During my last semester spent at the Villa Le Balze in Florence, I was fairly sheltered from the crises that have plagued Europe, notably the ongoing refugee crisis that European political leaders have continued to face. In the United States, Donald Trump makes the issue of xenophobia relatable for the average American through his persistent promotion of his inspired diplomatic panacea: the “Wall.”
While I was in Florence, my observations of the crisis remained in the realm of the theoretical, the abstract, the ideological. I followed news of the refugee crisis from frantic news reports, email alerts warning of thousands arriving in Munich during Oktoberfest and the occasional murmured opinions of Italian locals. But I never knowingly came into direct contact with them. Although we traversed the very same landscape as fellow itinerants and fellow foreigners, I, armed with my American passport and the privilege I acknowledge it brings, perhaps blinded by my own wanderlust, only saw their shadows imprinted in foreign headlines and flapping in the wind on a giant white banner tied to Madrid’s City Hall that spelled out “Refugees Welcome,” in black, block-print letters.
My experience of the Islamic State’s attack on Paris in November — another crisis that rocked Europe last fall — was, thankfully, just as distant. Along with the rest of the students at the villa, I was safe on an art history field trip in Venice. Having ignored the initial CNN notifications on my phone, I was first made aware that the attacks had occurred by a text from my mom in New York. I did not comprehend the true weight of the news until I learned that one of my best friends, who was spending the semester in the quiet town of Salamanca, Spain, was in Paris at the time. In fact, she was on the Eiffel Tower at the exact moment of the shootings. I can only assume that she was led high up in the air by the same force of paradoxical good luck that led her father down from the top floors of the World Trade Center on the morning of September 11, 2001.
These somber memories of my semester abroad were brought back to me on the train home over Presidents’ Day Weekend with Henry Porter’s article “The War for Europe” in Vanity Fair, which discusses the “How do we handle this?” question. Porter suggested that the end is nigh for the modern political Europe as we know it, and that it would descend back into the medieval abyss from whence it came.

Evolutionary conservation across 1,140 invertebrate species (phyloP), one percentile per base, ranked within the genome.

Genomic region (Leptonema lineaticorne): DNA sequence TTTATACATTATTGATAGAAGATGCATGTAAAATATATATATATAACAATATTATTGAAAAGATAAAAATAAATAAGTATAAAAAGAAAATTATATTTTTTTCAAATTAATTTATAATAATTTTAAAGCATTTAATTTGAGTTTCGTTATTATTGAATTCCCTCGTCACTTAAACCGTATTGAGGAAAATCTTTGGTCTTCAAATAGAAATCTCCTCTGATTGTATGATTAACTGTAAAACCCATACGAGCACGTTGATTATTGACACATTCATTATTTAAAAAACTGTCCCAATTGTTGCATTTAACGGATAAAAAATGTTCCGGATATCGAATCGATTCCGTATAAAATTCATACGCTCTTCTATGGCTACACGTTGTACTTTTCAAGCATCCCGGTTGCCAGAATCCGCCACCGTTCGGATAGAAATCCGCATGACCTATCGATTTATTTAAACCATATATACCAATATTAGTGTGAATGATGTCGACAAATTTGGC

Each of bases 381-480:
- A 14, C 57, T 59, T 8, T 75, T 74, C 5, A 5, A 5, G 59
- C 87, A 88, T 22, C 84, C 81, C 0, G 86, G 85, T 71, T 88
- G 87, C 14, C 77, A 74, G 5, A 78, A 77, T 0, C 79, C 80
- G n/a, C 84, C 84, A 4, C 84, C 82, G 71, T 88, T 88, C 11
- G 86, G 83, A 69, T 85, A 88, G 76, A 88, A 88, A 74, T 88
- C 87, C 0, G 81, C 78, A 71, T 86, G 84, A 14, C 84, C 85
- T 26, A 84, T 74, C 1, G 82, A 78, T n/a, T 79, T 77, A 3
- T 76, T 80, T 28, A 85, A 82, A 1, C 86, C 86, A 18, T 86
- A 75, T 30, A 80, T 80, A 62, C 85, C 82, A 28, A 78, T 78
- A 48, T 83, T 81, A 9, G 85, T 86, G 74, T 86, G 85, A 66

“It is very hard to be positive about much in the E.U.’s reaction to the events of 2015. Its institutions are basically unfit to respond,” Porter wrote. “If reform does not come quickly, that wonderful, grudging affinity [that is the Schengen Area] will be at an end, and Europe will return to its old ways.”
Its conclusion gave me pause. Although I would certainly place myself on the pessimistic end of the spectrum when it comes to projections on the spread of radical Islamist terrorism, I am critical of Porter for waxing a bit too much “doomsday.” Hiding behind the drama of this fatalistic language, however, is the very real importance of concern for the future of the identity of the European Union.
What does the refugee crisis mean for the future of Georgetown study abroad in Europe? In a purely practical sense, stricter visa policies would make the application process much more difficult. Tightened border controls would restrict or completely impede students’ ability to freely and easily travel throughout the continent, which has always been one of the most attractive aspects of spending a semester abroad. But above all, as international relations become increasingly volatile and personal safety that much harder to guarantee, will Americans continue to study in or travel to Europe at all?
After speaking with past and prospective study abroad students, it appears that outlooks on this topic vary. Many Hoyas share the belief that allowing fear of the crisis to impact the decisions they make about their own intellectual and spiritual goals would be an unacceptable way of “letting the terrorists win.” However, they cannot help but concede that traveling to Europe at this time constitutes a conscious decision to put oneself at risk by giving up the basic but incredibly effective protection of the Atlantic Ocean, among other things. This decision is one that many college students — or their families — are not willing to make; several students chose or were forced to come home early in the aftermath of Paris, while others cancelled their plans for 2016. These cases constitute the minority, but do reflect this new sense of fear
I will confess that I spent a large part of the holiday weekend wallowing in nostalgia from last fall. I see now, however, that my memories of study abroad should be a source only for the purest joy and gratitude. The opportunity for American college students to discover the beauty of European culture stands threatened. I am lucky that I was able experience it when I did.
Elizabeth Harvey is a junior in the College. ABROAD WITHDRAWAL appears every other Friday.
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